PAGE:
11. A case of severe methylenetetrahydrofolate reductase deficiency presenting as neonatal encephalopathy, seizures, microcephaly and central hypoventilation

    NARCIS (Netherlands)

    Balasubramaniam, S.; Salomons, G.S.; Blom, H.J.

    2013-01-01

    Methylenetetrahydrofolate reductase (MTHFR) is a key regulatory enzyme in the remethylation of homocysteine to methionine. S-adenosylmethionine, formed from methionine and adenosine triphosphate, is the methyl donor in crucial reactions for brain development and function. MTHFR deficiency is the

  12. The 1-hydroxy-2-methyl-butenyl 4-diphosphate reductase gene from ...

    African Journals Online (AJOL)

    The 1-hydroxy-2-methyl-butenyl 4-diphosphate reductase gene from Taxus media: Cloning, characterization and functional identification. Y Sun, M Chen, J Tang, W Liu, C Yang, Y Yang, X Lan, M Hsieh, Z Liao ...

  13. Proteomic identification of S-nitrosylated Golgi proteins: new insights into endothelial cell regulation by eNOS-derived NO.

    Directory of Open Access Journals (Sweden)

    Panjamaporn Sangwung

    Full Text Available Endothelial nitric oxide synthase (eNOS is primarily localized on the Golgi apparatus and plasma membrane caveolae in endothelial cells. Previously, we demonstrated that protein S-nitrosylation occurs preferentially where eNOS is localized. Thus, in endothelial cells, Golgi proteins are likely to be targets for S-nitrosylation. The aim of this study was to identify S-nitrosylated Golgi proteins and attribute their S-nitrosylation to eNOS-derived nitric oxide in endothelial cells.Golgi membranes were isolated from rat livers. S-nitrosylated Golgi proteins were determined by a modified biotin-switch assay coupled with mass spectrometry that allows the identification of the S-nitrosylated cysteine residue. The biotin switch assay followed by Western blot or immunoprecipitation using an S-nitrosocysteine antibody was also employed to validate S-nitrosylated proteins in endothelial cell lysates.Seventy-eight potential S-nitrosylated proteins and their target cysteine residues for S-nitrosylation were identified; 9 of them were Golgi-resident or Golgi/endoplasmic reticulum (ER-associated proteins. Among these 9 proteins, S-nitrosylation of EMMPRIN and Golgi phosphoprotein 3 (GOLPH3 was verified in endothelial cells. Furthermore, S-nitrosylation of these proteins was found at the basal levels and increased in response to eNOS stimulation by the calcium ionophore A23187. Immunofluorescence microscopy and immunoprecipitation showed that EMMPRIN and GOLPH3 are co-localized with eNOS at the Golgi apparatus in endothelial cells. S-nitrosylation of EMMPRIN was notably increased in the aorta of cirrhotic rats.Our data suggest that the selective S-nitrosylation of EMMPRIN and GOLPH3 at the Golgi apparatus in endothelial cells results from the physical proximity to eNOS-derived nitric oxide.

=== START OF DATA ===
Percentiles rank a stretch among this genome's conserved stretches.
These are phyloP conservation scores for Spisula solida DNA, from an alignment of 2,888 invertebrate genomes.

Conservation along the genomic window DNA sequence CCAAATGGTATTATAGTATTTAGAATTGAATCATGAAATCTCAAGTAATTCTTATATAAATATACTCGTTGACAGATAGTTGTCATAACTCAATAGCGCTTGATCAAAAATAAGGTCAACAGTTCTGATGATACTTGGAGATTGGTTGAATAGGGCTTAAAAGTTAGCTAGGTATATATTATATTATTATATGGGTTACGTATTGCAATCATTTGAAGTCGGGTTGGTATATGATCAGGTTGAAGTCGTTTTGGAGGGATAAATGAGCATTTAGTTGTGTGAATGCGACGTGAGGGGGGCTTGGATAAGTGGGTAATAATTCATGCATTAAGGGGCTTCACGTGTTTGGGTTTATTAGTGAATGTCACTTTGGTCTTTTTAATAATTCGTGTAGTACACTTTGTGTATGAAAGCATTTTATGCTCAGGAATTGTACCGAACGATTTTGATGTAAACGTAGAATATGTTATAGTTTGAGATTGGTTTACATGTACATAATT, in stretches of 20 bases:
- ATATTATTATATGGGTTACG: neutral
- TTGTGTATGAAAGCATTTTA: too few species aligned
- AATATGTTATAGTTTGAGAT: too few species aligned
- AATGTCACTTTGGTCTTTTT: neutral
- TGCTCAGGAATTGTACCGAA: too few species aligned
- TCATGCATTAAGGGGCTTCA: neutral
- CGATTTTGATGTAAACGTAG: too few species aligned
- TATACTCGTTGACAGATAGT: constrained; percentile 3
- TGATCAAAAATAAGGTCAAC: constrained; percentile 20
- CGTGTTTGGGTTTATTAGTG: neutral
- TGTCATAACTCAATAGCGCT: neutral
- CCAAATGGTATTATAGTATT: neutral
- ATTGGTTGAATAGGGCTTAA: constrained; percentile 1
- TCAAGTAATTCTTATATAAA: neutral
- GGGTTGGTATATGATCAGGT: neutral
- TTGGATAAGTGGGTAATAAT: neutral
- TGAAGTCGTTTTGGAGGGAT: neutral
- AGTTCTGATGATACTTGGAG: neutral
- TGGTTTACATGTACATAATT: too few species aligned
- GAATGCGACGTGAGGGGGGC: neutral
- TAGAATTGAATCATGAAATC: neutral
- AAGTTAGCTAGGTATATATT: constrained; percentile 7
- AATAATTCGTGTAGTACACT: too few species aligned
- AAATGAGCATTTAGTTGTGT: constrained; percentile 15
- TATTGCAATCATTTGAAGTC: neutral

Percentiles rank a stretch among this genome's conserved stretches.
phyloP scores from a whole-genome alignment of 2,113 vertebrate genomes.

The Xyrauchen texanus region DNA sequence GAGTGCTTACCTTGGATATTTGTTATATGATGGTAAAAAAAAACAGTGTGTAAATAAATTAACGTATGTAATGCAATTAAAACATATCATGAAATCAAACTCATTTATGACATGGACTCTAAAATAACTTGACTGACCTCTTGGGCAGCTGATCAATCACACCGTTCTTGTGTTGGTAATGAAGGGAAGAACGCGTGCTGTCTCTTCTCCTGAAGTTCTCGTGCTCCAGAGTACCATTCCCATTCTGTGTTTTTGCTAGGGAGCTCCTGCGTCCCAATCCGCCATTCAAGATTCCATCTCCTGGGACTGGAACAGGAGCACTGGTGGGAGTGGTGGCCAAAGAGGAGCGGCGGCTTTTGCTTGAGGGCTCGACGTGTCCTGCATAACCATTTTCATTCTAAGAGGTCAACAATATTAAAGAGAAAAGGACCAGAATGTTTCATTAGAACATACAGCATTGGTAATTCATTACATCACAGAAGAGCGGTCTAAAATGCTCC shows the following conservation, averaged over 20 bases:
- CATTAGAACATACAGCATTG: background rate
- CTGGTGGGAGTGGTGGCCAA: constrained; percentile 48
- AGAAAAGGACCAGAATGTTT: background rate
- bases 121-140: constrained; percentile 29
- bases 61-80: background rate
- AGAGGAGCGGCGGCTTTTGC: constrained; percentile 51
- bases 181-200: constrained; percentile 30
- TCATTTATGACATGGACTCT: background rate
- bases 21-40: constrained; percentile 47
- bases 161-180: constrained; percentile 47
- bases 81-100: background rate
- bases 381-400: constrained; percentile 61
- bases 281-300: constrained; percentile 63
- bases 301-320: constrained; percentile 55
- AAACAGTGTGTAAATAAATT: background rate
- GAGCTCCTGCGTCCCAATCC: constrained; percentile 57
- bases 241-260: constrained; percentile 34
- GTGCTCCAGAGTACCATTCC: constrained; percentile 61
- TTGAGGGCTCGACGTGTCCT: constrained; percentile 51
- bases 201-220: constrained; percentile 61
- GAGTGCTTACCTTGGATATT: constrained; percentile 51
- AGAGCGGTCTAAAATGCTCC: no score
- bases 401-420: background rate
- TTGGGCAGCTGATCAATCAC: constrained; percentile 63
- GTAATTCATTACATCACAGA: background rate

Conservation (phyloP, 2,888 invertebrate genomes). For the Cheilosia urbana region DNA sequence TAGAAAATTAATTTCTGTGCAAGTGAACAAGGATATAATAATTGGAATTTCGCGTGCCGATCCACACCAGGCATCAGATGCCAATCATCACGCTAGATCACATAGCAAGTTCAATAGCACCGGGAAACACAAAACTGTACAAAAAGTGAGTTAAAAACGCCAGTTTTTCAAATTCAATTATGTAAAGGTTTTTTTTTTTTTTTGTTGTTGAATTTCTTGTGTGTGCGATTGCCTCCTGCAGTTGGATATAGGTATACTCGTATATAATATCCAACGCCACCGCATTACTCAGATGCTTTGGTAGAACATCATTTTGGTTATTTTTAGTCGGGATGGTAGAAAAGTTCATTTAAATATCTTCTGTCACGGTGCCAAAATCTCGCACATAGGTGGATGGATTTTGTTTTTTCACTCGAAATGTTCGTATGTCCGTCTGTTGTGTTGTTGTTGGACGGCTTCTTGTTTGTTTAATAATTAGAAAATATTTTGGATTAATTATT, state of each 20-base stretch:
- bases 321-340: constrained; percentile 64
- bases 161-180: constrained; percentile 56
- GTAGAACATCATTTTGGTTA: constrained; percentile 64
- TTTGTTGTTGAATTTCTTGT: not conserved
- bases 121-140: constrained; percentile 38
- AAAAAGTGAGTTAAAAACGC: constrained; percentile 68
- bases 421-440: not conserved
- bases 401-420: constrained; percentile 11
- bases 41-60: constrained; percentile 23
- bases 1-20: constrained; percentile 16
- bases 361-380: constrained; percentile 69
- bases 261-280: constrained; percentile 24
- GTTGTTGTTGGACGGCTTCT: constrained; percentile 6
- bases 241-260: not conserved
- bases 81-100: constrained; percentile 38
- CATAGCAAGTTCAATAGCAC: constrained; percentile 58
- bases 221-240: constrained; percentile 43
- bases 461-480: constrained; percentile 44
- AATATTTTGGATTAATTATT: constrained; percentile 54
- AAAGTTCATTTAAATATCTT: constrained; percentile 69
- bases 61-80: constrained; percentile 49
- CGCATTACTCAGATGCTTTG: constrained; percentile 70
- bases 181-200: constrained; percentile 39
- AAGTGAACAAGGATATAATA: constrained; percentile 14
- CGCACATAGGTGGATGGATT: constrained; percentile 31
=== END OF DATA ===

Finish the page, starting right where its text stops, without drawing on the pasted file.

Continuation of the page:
14. Nitrous oxide emission potentials of Burkholderia species isolated from the leaves of a boreal peat moss Sphagnum fuscum.

    Science.gov (United States)

    Nie, Yanxia; Li, Li; Wang, Mengcen; Tahvanainen, Teemu; Hashidoko, Yasuyuki

    2015-01-01

    Using a culture-based nitrous oxide (N2O) emission assay, three active N2O emitters were isolated from Sphagnum fuscum leaves and all identified as members of Burkholderia. These isolates showed N2O emission in the medium supplemented with [Formula: see text] but not with [Formula: see text], and Burkholderia sp. SF-E2 showed the most efficient N2O emission (0.20 μg·vial(-1)·day(-1)) at 1.0 mM KNO3. In Burkholderia sp. SF-E2, the optimum pH for N2O production was 5.0, close to that of the phyllosphere of Sphagnum mosses, while the optimum temperature was uniquely over 30 °C. The stimulating effect of additional 1.5 mM sucrose on N2O emission was ignorable, but Burkholderia sp. SF-E2 upon exposure to 100 mg·L(-1) E-caffeic acid showed uniquely 67-fold higher N2O emission. All of the three N2O emitters were negative in both acetylene inhibition assay and PCR assay for nosZ-detection, suggesting that N2O reductase or the gene itself is missing in the N2O-emitting Burkholderia.

  15. Genome sequence analysis of predicted polyprenol reductase gene from mangrove plant kandelia obovata

    Science.gov (United States)

    Basyuni, M.; Sagami, H.; Baba, S.; Oku, H.

    2018-03-01